I was thinking those angled hangers, so no cut needed. But changed my mind when I saw the cost. £8 each. I figured it would make placing and nailing/screwing a bit easier. So they’ve gone out the window
 

MikeJhn

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Piece of triangular ply wood notched for the ridge beam and square twisted nailed to the rafters, but do make sure the rafters are butted tight to the ridge beam.
 

aphillippe

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Roof is up, starting to feel like a building now...
IMG_1665.JPEG

I just realised I didn't take any pictures between the rafters going up and the OSB going on. More pictures in between stages next time.

I did take some pictures of this jig I knocked together to cut the birdsmouth with the circular saw (just using the mitre saw as a temporary saw horse, plenty of clearance under the workpiece despite appearances). I'm sure there's probably a better way of doing it but this seemed to work...
IMG_1660.JPEG

IMG_1661.JPEG
 

aphillippe

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So now working out what to do with the membrane and battens on the roof. I was planning on membrane on the OSB and then vertical battens (to allow any water to run off) and then cross-battens to mount the Onduline. But do I really need battens? Onduline documentation says you can mount direct to the OSB but I can't find any mention of OSB plus membrane.
 

mikej460

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For an outbuilding roof I installed T&G sarking (which is what your OSB3 is) then vertical battens then membrane (ensuring the membrane sags a little in between battens) then horizontal counter battens then the covering (in my case red cedar shingles). I would be nervous fitting onduline direct to the OSB3 as it may not allow enough ventilation to remove condensation or rain ingress. With onduline you have the problem of ingress via fixing holes and overlaps (especially in driving rain). Don't forget venting at the ridge.
 

MikeJhn

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Onduline are a manufacturer and make all sorts of roof coverings, what are you considering using, corrugated or flat?

 

aphillippe

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Onduline are a manufacturer and make all sorts of roof coverings, what are you considering using, corrugated or flat?

Sorry, I’d be using the full corrugated panels, Onduline Classic.
 

MikeJhn

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The timber used in your internal truss's would be better utilised as cross brace's to your rafters.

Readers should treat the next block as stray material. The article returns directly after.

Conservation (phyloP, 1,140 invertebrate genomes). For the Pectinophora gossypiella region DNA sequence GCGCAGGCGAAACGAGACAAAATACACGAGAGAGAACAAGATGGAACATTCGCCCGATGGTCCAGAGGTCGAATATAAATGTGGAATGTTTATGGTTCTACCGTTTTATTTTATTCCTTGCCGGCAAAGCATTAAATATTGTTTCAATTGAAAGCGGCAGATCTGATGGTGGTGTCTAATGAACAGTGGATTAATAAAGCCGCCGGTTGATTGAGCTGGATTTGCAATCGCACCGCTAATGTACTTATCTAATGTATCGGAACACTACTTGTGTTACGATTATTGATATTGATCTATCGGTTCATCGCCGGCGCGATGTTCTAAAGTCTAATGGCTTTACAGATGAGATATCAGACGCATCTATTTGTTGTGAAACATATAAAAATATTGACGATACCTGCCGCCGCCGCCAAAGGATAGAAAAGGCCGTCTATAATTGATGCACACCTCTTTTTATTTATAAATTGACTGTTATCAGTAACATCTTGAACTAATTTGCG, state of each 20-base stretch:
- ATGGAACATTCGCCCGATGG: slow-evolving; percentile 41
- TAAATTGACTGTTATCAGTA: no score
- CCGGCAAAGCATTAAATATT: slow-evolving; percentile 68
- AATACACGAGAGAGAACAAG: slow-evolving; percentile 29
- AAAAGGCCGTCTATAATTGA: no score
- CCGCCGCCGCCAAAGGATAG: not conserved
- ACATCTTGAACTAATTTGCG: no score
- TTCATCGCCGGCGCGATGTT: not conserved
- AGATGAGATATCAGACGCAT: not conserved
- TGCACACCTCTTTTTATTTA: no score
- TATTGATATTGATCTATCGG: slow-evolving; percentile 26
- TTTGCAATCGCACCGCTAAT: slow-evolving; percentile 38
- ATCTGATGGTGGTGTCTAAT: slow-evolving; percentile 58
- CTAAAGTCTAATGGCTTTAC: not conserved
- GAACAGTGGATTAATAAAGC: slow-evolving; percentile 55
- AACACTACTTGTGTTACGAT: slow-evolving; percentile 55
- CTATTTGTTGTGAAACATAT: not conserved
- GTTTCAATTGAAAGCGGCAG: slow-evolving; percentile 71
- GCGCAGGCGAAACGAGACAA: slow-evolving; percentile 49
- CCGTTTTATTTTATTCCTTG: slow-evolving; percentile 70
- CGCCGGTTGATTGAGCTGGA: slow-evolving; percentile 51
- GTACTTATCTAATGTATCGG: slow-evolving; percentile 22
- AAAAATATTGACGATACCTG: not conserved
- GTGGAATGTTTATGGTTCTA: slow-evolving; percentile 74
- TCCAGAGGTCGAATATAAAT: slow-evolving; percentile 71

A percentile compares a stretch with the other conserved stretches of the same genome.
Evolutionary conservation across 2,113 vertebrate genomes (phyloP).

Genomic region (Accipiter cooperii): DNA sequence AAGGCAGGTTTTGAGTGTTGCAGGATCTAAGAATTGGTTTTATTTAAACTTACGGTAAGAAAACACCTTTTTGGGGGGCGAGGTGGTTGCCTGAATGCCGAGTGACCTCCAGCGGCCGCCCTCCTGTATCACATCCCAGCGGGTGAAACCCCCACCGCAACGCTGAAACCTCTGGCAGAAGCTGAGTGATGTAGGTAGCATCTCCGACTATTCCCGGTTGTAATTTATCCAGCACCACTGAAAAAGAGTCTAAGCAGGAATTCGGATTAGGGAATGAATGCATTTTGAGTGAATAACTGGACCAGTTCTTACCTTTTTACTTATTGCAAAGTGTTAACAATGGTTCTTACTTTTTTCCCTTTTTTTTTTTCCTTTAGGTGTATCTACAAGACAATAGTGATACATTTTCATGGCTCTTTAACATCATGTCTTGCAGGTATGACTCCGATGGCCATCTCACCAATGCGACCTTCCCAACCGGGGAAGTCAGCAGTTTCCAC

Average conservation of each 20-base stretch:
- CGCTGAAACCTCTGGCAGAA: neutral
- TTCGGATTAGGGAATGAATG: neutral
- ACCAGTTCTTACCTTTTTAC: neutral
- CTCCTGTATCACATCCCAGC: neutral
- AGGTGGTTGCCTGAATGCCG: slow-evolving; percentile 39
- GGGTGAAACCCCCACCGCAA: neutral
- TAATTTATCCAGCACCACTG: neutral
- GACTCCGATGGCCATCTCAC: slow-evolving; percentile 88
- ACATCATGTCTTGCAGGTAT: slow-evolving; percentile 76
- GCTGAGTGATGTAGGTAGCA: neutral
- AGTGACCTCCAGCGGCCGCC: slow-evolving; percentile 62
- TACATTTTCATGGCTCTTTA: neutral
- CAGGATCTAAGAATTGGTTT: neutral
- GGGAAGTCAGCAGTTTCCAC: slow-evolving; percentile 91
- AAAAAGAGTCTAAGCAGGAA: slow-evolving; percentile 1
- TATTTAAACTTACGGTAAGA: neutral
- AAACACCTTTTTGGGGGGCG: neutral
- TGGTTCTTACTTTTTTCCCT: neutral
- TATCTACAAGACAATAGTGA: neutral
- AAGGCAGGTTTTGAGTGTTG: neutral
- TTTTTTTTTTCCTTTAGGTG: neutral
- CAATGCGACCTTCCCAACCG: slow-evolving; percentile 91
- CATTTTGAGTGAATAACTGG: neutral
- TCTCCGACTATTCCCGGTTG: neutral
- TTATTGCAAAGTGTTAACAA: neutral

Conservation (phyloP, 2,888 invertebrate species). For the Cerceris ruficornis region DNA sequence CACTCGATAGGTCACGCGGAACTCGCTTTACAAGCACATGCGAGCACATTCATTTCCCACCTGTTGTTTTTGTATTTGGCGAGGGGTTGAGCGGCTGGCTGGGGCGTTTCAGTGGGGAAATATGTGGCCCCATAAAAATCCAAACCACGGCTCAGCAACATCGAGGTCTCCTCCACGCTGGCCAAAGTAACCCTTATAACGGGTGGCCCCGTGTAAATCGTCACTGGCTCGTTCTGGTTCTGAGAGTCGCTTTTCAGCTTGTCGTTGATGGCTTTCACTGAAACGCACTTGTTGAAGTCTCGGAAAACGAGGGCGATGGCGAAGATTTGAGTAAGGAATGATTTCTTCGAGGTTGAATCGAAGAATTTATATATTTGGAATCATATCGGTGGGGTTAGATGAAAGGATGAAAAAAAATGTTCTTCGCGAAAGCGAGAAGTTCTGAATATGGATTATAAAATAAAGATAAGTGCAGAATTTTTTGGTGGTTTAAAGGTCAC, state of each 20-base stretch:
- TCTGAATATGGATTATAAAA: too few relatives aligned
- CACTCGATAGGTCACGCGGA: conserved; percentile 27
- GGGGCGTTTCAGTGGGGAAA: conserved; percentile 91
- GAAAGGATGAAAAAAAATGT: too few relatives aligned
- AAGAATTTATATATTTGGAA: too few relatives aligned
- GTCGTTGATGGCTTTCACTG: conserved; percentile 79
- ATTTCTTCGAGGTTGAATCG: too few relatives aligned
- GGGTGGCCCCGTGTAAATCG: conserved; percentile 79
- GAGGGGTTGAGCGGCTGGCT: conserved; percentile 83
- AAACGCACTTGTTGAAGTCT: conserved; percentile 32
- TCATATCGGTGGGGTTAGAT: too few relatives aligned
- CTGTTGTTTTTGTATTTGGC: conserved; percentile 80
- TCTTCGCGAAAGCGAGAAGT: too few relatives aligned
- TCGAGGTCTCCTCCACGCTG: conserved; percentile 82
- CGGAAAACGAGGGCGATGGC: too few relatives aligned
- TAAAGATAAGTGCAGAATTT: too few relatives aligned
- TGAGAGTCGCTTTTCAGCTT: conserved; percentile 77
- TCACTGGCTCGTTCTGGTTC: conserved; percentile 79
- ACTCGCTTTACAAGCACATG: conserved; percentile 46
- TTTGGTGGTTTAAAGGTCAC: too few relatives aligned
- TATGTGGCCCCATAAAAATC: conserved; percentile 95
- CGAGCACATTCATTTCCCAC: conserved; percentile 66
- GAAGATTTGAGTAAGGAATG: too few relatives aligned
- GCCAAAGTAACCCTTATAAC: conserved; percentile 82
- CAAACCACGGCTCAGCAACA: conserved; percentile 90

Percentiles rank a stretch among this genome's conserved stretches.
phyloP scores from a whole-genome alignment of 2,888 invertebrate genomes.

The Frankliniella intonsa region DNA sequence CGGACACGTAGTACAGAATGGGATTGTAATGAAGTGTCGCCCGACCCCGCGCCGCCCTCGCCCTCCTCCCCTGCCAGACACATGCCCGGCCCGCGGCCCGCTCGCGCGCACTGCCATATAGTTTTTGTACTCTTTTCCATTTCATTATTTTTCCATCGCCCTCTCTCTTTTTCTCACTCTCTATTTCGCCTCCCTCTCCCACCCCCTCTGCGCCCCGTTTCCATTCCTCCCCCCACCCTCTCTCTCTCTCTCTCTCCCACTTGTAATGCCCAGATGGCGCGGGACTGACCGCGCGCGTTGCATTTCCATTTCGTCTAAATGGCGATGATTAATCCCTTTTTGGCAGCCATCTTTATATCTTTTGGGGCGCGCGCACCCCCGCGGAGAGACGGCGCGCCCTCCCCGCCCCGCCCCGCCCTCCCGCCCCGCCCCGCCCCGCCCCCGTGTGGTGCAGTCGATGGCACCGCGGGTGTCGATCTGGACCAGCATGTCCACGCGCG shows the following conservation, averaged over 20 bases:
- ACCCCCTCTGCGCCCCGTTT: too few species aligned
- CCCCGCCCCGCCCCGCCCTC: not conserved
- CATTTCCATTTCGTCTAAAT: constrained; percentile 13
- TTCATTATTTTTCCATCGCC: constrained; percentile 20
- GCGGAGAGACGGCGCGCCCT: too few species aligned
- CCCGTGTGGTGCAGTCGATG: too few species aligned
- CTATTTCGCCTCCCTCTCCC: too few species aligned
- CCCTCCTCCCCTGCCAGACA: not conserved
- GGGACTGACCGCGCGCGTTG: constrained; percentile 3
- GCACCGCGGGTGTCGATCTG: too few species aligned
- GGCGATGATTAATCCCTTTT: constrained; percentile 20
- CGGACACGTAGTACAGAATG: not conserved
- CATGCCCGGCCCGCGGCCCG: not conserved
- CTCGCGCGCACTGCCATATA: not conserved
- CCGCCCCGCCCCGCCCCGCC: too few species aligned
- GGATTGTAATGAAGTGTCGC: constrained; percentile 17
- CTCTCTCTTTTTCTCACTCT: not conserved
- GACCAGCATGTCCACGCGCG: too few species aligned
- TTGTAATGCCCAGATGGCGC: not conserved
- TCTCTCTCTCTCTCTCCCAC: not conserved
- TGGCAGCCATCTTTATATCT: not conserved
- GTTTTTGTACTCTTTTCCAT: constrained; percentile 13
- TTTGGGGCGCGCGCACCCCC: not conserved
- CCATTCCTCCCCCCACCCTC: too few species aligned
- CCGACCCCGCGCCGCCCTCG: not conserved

aphillippe

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Life has been getting in the way a little, progress has not been as rapid as I had hoped.

Wrap is on...
IMG_1708.JPEG
IMG_1683.JPEG

It went reasonably smoothly, and managed to get the whole shed covered with about 10cm of spare left over from the 50m roll. 😅


Roof's on...

IMG_1742.JPG

IMG_1721.JPEG

IMG_1718.JPEG


I didn't have a roof ladder or anything so I couldn't reach much further than a single tile width (900mm), so I needed to do each side of the roof and the ridge tile, working my way along, one sheet at a time.

IMG_1723.JPEG

(story stick for marking nail placement)

And window's in...

IMG_1727.JPEG


I'll be battening this weekend and hopefully cladding next weekend. Then just a door and I'm water tight
 

MikeJhn

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Just in case you don't know, always put a vertical batten on any corner to butt the end grain of the cladding against, reduces the exposure and looks better as well.
 

Molynoox

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Just in case you don't know, always put a vertical batten on any corner to butt the end grain of the cladding against, reduces the exposure and looks better as well.
Sounds sensible but how do you fix to a corner, isn't it always going to be at the edge of one of the sides?
Not sure if I'm being clear....
 

MikeJhn

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Sorry wrong description, probably need a 4 x 2 or whatever works for the size of your cladding batten plus cladding.
 

Jameshow

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2x2 will normally sort if it is 20mm cladding and 25mm batten.

You can screw into the batten rather than the edge grain of the cladding.

Or you can get capping that goes over the top and covers end grain.